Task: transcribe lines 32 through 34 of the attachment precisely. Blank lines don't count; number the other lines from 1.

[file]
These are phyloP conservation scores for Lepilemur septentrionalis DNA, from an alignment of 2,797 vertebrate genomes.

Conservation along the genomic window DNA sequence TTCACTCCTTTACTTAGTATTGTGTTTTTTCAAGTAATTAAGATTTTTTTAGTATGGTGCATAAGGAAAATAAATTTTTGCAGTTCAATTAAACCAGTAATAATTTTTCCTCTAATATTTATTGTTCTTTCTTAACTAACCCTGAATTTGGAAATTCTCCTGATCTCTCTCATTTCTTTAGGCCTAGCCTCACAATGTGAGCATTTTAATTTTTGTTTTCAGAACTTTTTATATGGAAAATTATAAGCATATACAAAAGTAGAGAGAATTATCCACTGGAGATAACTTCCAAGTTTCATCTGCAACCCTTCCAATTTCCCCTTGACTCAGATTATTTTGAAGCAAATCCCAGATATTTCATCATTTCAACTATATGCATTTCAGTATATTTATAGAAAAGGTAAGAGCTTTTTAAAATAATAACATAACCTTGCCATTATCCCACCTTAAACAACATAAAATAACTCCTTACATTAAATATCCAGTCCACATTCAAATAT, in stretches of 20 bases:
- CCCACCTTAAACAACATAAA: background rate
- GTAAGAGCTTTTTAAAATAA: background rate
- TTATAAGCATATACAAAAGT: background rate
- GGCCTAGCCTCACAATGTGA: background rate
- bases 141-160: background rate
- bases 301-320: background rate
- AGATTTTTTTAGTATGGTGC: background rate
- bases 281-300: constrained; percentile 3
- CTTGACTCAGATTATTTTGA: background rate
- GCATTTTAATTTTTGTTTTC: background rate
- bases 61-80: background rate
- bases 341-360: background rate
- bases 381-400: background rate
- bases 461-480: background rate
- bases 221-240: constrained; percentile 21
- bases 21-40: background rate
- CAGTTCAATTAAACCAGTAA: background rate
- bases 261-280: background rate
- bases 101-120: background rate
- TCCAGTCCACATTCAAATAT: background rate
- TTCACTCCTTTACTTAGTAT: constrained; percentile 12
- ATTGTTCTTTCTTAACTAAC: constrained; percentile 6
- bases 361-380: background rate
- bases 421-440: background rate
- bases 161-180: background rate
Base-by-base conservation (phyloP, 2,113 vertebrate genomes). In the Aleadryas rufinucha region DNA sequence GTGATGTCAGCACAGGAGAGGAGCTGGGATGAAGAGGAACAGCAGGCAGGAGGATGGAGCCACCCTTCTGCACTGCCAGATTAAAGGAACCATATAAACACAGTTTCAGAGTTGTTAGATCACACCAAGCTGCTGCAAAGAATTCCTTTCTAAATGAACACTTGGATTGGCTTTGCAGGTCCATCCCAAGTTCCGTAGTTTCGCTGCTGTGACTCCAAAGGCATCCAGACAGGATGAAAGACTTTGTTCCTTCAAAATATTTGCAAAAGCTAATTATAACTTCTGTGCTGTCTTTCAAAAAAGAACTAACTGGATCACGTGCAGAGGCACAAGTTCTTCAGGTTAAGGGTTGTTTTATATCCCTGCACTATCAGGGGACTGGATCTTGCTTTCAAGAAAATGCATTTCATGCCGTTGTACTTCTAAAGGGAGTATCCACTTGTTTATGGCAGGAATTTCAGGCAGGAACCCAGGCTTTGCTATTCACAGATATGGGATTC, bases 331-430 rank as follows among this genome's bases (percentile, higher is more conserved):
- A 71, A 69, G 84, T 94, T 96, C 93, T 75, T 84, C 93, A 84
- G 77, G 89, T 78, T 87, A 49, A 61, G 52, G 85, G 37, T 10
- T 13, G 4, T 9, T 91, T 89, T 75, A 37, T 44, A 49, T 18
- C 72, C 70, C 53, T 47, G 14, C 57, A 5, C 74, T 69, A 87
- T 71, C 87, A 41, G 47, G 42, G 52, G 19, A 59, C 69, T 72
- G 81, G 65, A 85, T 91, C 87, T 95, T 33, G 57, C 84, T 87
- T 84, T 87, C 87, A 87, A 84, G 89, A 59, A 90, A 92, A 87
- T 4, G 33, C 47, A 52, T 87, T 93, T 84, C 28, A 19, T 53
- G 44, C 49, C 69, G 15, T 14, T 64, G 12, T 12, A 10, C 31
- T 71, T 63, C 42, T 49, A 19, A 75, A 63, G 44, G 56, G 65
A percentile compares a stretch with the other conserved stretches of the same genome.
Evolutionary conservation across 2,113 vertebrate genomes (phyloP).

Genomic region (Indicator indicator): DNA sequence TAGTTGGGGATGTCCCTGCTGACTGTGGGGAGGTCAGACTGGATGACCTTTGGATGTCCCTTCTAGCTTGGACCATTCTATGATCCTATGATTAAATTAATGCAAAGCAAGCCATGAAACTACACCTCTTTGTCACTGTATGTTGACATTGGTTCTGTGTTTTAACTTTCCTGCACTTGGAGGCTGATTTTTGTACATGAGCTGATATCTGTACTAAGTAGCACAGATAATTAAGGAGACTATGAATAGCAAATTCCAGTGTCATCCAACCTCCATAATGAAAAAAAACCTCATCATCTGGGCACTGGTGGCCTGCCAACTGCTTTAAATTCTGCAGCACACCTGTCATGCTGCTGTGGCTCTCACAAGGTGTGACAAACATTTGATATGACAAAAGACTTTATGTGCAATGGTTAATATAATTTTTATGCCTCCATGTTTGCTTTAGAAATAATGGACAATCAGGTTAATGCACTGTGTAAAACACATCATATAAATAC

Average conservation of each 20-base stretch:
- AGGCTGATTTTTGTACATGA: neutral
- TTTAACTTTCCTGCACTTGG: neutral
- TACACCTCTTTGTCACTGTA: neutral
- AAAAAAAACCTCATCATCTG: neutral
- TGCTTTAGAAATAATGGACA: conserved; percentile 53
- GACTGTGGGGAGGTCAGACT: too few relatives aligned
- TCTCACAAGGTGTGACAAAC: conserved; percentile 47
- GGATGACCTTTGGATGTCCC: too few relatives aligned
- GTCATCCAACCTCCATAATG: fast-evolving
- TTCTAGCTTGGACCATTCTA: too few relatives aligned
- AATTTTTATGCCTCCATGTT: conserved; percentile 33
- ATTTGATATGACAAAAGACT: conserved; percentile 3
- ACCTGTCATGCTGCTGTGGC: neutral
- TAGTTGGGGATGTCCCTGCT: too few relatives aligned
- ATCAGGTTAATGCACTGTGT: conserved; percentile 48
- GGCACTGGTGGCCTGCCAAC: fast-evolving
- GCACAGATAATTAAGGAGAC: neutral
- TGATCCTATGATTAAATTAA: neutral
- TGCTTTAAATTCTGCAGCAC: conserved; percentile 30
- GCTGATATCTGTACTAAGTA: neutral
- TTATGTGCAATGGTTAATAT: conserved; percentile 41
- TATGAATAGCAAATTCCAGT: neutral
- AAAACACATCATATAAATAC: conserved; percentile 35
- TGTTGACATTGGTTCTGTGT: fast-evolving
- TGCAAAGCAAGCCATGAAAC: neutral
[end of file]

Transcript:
- C 72, C 70, C 53, T 47, G 14, C 57, A 5, C 74, T 69, A 87
- T 71, C 87, A 41, G 47, G 42, G 52, G 19, A 59, C 69, T 72
- G 81, G 65, A 85, T 91, C 87, T 95, T 33, G 57, C 84, T 87